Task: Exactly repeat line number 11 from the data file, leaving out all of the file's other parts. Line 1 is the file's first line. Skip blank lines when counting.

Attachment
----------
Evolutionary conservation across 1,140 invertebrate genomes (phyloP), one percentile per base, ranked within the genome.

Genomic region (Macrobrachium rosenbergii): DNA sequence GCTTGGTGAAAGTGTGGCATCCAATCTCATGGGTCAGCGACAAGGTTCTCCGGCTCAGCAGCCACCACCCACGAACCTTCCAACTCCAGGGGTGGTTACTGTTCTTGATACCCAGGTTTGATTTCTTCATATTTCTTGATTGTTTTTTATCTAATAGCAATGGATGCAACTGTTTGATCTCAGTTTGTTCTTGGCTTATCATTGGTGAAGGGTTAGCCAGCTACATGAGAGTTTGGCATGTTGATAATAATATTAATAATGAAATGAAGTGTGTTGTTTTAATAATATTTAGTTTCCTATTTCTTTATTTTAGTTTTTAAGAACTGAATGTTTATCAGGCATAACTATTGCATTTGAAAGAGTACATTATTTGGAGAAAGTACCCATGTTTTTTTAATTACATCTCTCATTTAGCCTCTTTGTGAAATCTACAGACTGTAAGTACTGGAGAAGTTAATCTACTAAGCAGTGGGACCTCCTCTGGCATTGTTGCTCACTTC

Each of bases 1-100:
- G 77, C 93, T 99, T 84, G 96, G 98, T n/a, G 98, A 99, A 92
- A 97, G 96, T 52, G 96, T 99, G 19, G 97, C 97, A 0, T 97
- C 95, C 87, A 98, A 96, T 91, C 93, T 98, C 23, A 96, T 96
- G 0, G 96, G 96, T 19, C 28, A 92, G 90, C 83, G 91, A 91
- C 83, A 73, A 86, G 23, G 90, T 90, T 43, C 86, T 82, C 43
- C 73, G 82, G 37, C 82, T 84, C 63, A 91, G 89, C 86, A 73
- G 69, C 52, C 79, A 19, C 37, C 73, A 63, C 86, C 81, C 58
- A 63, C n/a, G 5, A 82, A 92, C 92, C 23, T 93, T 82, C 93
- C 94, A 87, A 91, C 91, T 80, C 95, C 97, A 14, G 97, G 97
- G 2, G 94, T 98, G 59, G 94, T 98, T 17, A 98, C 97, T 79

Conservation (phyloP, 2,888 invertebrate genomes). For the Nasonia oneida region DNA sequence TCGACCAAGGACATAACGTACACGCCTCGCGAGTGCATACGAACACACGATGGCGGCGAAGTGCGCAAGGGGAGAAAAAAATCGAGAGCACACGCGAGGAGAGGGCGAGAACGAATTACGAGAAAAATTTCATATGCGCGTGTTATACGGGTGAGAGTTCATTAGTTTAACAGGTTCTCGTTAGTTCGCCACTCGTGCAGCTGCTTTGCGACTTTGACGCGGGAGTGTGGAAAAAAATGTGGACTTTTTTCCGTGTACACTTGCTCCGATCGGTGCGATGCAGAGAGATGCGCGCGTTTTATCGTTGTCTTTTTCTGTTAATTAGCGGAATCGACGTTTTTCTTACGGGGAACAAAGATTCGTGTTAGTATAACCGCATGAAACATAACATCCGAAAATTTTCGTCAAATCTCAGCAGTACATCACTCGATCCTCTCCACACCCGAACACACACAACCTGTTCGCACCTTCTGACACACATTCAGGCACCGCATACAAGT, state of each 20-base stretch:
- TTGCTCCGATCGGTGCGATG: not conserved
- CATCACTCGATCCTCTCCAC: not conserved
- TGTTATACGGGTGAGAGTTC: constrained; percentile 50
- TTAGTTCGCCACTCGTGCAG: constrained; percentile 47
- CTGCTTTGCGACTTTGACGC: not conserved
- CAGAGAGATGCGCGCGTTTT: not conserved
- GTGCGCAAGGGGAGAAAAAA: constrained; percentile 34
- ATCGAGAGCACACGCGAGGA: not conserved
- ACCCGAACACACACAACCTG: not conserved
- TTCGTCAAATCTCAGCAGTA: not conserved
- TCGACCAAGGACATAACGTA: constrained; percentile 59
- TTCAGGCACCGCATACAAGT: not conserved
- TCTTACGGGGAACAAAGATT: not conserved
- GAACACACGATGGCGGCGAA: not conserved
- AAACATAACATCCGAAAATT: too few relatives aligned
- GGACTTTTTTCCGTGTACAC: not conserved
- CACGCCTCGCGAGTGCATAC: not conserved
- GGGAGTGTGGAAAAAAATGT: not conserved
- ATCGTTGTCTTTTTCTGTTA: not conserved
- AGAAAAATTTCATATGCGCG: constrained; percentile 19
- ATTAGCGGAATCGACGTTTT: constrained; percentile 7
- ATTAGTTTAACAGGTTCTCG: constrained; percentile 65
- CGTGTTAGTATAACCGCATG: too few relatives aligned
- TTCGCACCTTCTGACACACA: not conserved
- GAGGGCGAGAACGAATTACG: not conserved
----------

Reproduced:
- A 63, C n/a, G 5, A 82, A 92, C 92, C 23, T 93, T 82, C 93